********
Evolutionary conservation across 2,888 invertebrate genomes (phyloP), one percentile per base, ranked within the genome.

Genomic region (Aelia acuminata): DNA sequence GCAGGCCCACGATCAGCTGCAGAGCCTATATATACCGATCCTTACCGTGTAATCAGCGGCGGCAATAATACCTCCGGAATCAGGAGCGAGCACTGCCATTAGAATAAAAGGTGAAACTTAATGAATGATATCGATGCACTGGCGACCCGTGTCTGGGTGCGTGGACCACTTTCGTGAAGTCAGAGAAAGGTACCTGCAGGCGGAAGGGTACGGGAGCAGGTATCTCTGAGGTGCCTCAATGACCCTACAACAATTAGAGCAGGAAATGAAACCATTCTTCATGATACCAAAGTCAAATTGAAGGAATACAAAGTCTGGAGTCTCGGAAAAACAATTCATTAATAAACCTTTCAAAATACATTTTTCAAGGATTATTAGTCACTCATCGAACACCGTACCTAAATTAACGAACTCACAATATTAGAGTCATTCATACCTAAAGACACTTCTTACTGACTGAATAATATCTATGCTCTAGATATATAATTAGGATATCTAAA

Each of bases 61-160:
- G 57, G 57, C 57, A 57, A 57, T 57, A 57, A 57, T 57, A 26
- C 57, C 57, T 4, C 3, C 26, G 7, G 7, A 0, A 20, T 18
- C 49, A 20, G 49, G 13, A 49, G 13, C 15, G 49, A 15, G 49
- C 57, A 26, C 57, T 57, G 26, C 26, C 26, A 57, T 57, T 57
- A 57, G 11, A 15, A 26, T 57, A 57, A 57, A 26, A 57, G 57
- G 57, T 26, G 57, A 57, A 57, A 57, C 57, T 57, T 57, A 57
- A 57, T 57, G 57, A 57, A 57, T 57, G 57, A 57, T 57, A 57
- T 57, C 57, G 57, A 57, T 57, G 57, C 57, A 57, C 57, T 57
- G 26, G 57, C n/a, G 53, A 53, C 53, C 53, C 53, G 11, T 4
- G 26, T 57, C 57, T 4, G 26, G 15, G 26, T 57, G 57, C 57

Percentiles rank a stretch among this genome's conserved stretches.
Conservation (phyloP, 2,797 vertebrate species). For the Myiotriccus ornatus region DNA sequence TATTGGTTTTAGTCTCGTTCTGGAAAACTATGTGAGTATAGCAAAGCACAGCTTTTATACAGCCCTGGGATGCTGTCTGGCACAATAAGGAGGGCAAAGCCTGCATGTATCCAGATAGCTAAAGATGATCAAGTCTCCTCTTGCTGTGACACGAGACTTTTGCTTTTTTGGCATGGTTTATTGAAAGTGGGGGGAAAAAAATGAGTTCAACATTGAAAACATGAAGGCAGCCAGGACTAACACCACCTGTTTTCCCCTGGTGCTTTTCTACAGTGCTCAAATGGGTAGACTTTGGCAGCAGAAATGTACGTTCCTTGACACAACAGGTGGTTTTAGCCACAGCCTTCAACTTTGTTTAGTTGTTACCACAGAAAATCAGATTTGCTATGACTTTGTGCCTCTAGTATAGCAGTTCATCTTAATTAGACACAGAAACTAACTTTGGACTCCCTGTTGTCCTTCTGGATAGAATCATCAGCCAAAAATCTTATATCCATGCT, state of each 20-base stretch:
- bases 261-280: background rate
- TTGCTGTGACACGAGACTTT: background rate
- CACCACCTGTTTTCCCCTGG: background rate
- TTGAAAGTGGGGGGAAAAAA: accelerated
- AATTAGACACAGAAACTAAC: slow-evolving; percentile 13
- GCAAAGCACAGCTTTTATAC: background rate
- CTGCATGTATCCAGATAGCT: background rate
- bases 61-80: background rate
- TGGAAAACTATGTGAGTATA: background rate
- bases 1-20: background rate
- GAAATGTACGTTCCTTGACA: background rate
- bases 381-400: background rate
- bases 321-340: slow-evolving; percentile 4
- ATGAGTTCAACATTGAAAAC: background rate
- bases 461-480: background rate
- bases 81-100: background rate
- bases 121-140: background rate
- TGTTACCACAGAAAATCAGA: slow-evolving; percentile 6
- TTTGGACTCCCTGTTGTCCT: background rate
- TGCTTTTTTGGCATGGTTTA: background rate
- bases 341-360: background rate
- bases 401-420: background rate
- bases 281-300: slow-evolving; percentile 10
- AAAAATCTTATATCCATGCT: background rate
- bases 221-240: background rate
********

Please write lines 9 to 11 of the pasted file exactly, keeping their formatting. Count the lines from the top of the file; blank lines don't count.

- G 57, T 26, G 57, A 57, A 57, A 57, C 57, T 57, T 57, A 57
- A 57, T 57, G 57, A 57, A 57, T 57, G 57, A 57, T 57, A 57
- T 57, C 57, G 57, A 57, T 57, G 57, C 57, A 57, C 57, T 57